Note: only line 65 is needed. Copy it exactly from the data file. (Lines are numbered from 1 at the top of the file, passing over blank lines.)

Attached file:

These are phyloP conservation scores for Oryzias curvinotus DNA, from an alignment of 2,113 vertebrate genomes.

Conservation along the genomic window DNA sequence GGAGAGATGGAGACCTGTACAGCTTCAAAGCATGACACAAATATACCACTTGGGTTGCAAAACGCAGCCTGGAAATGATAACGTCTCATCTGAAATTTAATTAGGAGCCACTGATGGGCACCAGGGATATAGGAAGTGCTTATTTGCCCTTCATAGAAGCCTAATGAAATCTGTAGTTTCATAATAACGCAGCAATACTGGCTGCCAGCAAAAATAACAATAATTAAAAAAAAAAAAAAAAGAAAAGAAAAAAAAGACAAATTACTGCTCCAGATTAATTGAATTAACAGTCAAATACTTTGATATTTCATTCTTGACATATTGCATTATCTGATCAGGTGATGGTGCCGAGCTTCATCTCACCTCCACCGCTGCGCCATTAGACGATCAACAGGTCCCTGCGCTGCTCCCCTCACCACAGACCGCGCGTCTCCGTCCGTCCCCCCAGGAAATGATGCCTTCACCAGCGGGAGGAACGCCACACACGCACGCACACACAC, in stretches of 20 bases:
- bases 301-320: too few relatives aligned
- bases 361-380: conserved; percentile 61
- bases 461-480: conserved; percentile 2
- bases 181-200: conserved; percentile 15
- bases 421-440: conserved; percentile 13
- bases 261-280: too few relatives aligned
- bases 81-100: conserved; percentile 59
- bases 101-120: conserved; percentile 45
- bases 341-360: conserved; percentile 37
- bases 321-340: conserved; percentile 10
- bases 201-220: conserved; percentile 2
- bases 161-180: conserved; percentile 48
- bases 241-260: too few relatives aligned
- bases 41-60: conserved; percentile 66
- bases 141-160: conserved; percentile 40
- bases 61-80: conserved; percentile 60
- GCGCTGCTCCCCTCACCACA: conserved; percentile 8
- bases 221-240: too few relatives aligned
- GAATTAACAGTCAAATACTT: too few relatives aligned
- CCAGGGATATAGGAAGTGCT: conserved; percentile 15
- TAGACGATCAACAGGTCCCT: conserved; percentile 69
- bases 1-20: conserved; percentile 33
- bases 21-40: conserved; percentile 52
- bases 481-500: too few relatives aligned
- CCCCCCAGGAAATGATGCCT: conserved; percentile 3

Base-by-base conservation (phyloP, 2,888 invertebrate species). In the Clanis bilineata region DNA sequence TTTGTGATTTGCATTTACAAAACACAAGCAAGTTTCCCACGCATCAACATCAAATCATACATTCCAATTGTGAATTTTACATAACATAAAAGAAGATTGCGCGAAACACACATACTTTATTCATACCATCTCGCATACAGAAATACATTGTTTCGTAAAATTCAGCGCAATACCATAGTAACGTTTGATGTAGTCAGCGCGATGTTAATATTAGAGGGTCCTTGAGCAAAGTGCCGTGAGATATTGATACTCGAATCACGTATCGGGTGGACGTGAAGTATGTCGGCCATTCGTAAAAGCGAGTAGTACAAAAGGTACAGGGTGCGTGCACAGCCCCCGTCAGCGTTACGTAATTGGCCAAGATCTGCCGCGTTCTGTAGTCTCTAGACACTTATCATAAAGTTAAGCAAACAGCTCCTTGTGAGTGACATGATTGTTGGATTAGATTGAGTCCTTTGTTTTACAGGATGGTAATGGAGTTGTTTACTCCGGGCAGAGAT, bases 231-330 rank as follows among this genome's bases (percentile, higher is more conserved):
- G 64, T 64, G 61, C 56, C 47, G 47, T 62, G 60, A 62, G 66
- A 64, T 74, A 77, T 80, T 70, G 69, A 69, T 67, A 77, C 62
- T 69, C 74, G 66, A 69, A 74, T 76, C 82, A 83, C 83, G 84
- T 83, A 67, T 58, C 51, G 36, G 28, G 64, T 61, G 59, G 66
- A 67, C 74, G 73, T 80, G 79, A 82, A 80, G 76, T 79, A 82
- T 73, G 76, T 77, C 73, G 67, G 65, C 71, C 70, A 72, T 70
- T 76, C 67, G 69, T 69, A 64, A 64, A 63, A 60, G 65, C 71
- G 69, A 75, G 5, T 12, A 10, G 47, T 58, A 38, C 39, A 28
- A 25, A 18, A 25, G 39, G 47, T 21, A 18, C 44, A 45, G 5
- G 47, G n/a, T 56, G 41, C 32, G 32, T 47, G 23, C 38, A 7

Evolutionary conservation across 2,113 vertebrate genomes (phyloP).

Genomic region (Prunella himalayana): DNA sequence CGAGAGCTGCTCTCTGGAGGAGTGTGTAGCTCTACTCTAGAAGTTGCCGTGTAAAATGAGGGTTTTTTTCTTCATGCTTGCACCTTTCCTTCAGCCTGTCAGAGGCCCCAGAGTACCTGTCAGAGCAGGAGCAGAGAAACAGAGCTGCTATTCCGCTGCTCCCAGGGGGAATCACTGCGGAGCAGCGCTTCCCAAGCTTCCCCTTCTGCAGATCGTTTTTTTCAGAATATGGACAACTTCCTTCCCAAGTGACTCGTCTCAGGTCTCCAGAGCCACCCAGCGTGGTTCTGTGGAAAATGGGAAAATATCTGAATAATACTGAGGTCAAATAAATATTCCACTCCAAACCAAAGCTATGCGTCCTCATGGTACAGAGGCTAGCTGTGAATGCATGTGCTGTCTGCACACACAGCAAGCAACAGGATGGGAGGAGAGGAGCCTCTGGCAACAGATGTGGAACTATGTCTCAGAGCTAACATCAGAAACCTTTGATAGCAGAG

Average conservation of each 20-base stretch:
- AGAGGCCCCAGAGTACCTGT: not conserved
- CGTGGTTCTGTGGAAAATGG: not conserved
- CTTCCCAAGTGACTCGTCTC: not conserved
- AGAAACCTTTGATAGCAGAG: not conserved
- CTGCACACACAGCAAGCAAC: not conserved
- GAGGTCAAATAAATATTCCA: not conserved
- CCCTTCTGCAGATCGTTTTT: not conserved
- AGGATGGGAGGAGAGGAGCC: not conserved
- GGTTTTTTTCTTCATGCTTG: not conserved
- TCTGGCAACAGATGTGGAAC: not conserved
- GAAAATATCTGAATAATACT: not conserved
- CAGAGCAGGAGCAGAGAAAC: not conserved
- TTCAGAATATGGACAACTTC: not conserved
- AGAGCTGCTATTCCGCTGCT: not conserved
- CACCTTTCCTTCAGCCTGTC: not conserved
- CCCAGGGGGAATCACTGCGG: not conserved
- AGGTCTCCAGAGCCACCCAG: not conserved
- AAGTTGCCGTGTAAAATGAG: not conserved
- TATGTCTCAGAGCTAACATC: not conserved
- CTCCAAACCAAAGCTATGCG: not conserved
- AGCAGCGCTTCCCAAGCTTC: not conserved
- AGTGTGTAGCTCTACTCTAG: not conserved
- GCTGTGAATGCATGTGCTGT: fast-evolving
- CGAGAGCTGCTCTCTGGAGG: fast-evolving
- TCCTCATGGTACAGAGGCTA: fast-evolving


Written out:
- CGAGAGCTGCTCTCTGGAGG: fast-evolving